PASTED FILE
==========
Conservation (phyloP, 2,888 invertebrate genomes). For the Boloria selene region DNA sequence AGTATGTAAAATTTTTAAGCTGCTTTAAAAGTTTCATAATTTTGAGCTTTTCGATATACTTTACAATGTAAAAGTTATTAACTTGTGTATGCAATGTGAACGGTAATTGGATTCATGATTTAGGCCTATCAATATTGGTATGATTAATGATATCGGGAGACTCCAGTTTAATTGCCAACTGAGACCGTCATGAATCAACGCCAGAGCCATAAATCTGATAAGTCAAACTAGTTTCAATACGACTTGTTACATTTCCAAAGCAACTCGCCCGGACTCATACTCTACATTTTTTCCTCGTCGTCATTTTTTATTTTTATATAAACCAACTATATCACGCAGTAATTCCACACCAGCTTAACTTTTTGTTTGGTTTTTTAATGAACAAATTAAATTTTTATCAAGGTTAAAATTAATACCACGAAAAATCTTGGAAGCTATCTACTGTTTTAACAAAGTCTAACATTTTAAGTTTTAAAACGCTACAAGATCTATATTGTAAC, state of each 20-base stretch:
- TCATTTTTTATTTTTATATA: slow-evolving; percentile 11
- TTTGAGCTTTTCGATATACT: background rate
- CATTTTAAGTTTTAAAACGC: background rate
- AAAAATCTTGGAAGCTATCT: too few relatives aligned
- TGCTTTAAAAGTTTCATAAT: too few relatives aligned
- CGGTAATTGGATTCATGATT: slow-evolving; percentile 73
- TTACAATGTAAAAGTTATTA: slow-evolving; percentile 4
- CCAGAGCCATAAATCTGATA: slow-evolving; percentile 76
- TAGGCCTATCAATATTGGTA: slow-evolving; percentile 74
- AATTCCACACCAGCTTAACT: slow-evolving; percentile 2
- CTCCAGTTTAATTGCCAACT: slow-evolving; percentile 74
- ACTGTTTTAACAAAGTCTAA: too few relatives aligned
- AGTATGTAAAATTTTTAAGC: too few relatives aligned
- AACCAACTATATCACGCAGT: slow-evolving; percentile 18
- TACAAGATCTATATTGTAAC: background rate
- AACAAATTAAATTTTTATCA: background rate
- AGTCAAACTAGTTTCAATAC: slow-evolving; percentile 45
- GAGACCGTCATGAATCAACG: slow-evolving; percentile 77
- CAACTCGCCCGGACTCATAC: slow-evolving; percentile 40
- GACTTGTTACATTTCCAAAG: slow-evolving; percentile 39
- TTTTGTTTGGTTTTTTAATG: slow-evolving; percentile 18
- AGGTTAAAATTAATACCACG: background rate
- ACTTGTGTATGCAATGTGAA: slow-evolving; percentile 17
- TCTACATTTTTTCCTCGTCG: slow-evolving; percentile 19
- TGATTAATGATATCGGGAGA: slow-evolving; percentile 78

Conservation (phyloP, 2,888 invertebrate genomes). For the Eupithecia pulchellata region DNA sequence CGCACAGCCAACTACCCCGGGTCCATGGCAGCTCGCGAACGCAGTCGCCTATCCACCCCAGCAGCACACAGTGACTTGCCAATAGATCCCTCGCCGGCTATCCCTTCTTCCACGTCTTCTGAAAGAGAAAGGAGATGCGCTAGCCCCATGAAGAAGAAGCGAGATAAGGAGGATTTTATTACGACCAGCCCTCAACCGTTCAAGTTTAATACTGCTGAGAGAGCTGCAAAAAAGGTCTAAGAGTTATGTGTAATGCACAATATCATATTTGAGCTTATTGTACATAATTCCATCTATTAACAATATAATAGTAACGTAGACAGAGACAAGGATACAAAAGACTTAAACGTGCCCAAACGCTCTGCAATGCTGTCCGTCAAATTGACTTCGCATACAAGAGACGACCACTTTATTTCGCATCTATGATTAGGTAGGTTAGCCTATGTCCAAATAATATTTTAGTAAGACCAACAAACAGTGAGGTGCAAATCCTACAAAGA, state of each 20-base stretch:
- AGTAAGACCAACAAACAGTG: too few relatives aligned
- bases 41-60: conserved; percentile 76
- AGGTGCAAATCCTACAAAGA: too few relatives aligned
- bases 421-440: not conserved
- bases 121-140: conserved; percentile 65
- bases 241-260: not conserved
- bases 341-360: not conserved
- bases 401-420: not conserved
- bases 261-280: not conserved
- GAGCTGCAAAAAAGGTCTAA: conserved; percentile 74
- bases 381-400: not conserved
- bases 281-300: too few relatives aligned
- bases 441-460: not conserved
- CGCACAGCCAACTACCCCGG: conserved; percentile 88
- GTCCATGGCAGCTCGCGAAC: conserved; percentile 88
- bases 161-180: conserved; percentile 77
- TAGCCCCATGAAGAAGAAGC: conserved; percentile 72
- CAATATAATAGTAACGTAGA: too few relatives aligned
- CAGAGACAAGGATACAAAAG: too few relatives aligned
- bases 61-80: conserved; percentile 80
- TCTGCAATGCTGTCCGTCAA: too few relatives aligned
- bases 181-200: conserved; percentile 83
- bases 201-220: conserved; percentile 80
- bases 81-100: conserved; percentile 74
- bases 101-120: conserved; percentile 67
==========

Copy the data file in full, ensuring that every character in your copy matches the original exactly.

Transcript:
Conservation (phyloP, 2,888 invertebrate genomes). For the Boloria selene region DNA sequence AGTATGTAAAATTTTTAAGCTGCTTTAAAAGTTTCATAATTTTGAGCTTTTCGATATACTTTACAATGTAAAAGTTATTAACTTGTGTATGCAATGTGAACGGTAATTGGATTCATGATTTAGGCCTATCAATATTGGTATGATTAATGATATCGGGAGACTCCAGTTTAATTGCCAACTGAGACCGTCATGAATCAACGCCAGAGCCATAAATCTGATAAGTCAAACTAGTTTCAATACGACTTGTTACATTTCCAAAGCAACTCGCCCGGACTCATACTCTACATTTTTTCCTCGTCGTCATTTTTTATTTTTATATAAACCAACTATATCACGCAGTAATTCCACACCAGCTTAACTTTTTGTTTGGTTTTTTAATGAACAAATTAAATTTTTATCAAGGTTAAAATTAATACCACGAAAAATCTTGGAAGCTATCTACTGTTTTAACAAAGTCTAACATTTTAAGTTTTAAAACGCTACAAGATCTATATTGTAAC, state of each 20-base stretch:
- TCATTTTTTATTTTTATATA: slow-evolving; percentile 11
- TTTGAGCTTTTCGATATACT: background rate
- CATTTTAAGTTTTAAAACGC: background rate
- AAAAATCTTGGAAGCTATCT: too few relatives aligned
- TGCTTTAAAAGTTTCATAAT: too few relatives aligned
- CGGTAATTGGATTCATGATT: slow-evolving; percentile 73
- TTACAATGTAAAAGTTATTA: slow-evolving; percentile 4
- CCAGAGCCATAAATCTGATA: slow-evolving; percentile 76
- TAGGCCTATCAATATTGGTA: slow-evolving; percentile 74
- AATTCCACACCAGCTTAACT: slow-evolving; percentile 2
- CTCCAGTTTAATTGCCAACT: slow-evolving; percentile 74
- ACTGTTTTAACAAAGTCTAA: too few relatives aligned
- AGTATGTAAAATTTTTAAGC: too few relatives aligned
- AACCAACTATATCACGCAGT: slow-evolving; percentile 18
- TACAAGATCTATATTGTAAC: background rate
- AACAAATTAAATTTTTATCA: background rate
- AGTCAAACTAGTTTCAATAC: slow-evolving; percentile 45
- GAGACCGTCATGAATCAACG: slow-evolving; percentile 77
- CAACTCGCCCGGACTCATAC: slow-evolving; percentile 40
- GACTTGTTACATTTCCAAAG: slow-evolving; percentile 39
- TTTTGTTTGGTTTTTTAATG: slow-evolving; percentile 18
- AGGTTAAAATTAATACCACG: background rate
- ACTTGTGTATGCAATGTGAA: slow-evolving; percentile 17
- TCTACATTTTTTCCTCGTCG: slow-evolving; percentile 19
- TGATTAATGATATCGGGAGA: slow-evolving; percentile 78

Conservation (phyloP, 2,888 invertebrate genomes). For the Eupithecia pulchellata region DNA sequence CGCACAGCCAACTACCCCGGGTCCATGGCAGCTCGCGAACGCAGTCGCCTATCCACCCCAGCAGCACACAGTGACTTGCCAATAGATCCCTCGCCGGCTATCCCTTCTTCCACGTCTTCTGAAAGAGAAAGGAGATGCGCTAGCCCCATGAAGAAGAAGCGAGATAAGGAGGATTTTATTACGACCAGCCCTCAACCGTTCAAGTTTAATACTGCTGAGAGAGCTGCAAAAAAGGTCTAAGAGTTATGTGTAATGCACAATATCATATTTGAGCTTATTGTACATAATTCCATCTATTAACAATATAATAGTAACGTAGACAGAGACAAGGATACAAAAGACTTAAACGTGCCCAAACGCTCTGCAATGCTGTCCGTCAAATTGACTTCGCATACAAGAGACGACCACTTTATTTCGCATCTATGATTAGGTAGGTTAGCCTATGTCCAAATAATATTTTAGTAAGACCAACAAACAGTGAGGTGCAAATCCTACAAAGA, state of each 20-base stretch:
- AGTAAGACCAACAAACAGTG: too few relatives aligned
- bases 41-60: conserved; percentile 76
- AGGTGCAAATCCTACAAAGA: too few relatives aligned
- bases 421-440: not conserved
- bases 121-140: conserved; percentile 65
- bases 241-260: not conserved
- bases 341-360: not conserved
- bases 401-420: not conserved
- bases 261-280: not conserved
- GAGCTGCAAAAAAGGTCTAA: conserved; percentile 74
- bases 381-400: not conserved
- bases 281-300: too few relatives aligned
- bases 441-460: not conserved
- CGCACAGCCAACTACCCCGG: conserved; percentile 88
- GTCCATGGCAGCTCGCGAAC: conserved; percentile 88
- bases 161-180: conserved; percentile 77
- TAGCCCCATGAAGAAGAAGC: conserved; percentile 72
- CAATATAATAGTAACGTAGA: too few relatives aligned
- CAGAGACAAGGATACAAAAG: too few relatives aligned
- bases 61-80: conserved; percentile 80
- TCTGCAATGCTGTCCGTCAA: too few relatives aligned
- bases 181-200: conserved; percentile 83
- bases 201-220: conserved; percentile 80
- bases 81-100: conserved; percentile 74
- bases 101-120: conserved; percentile 67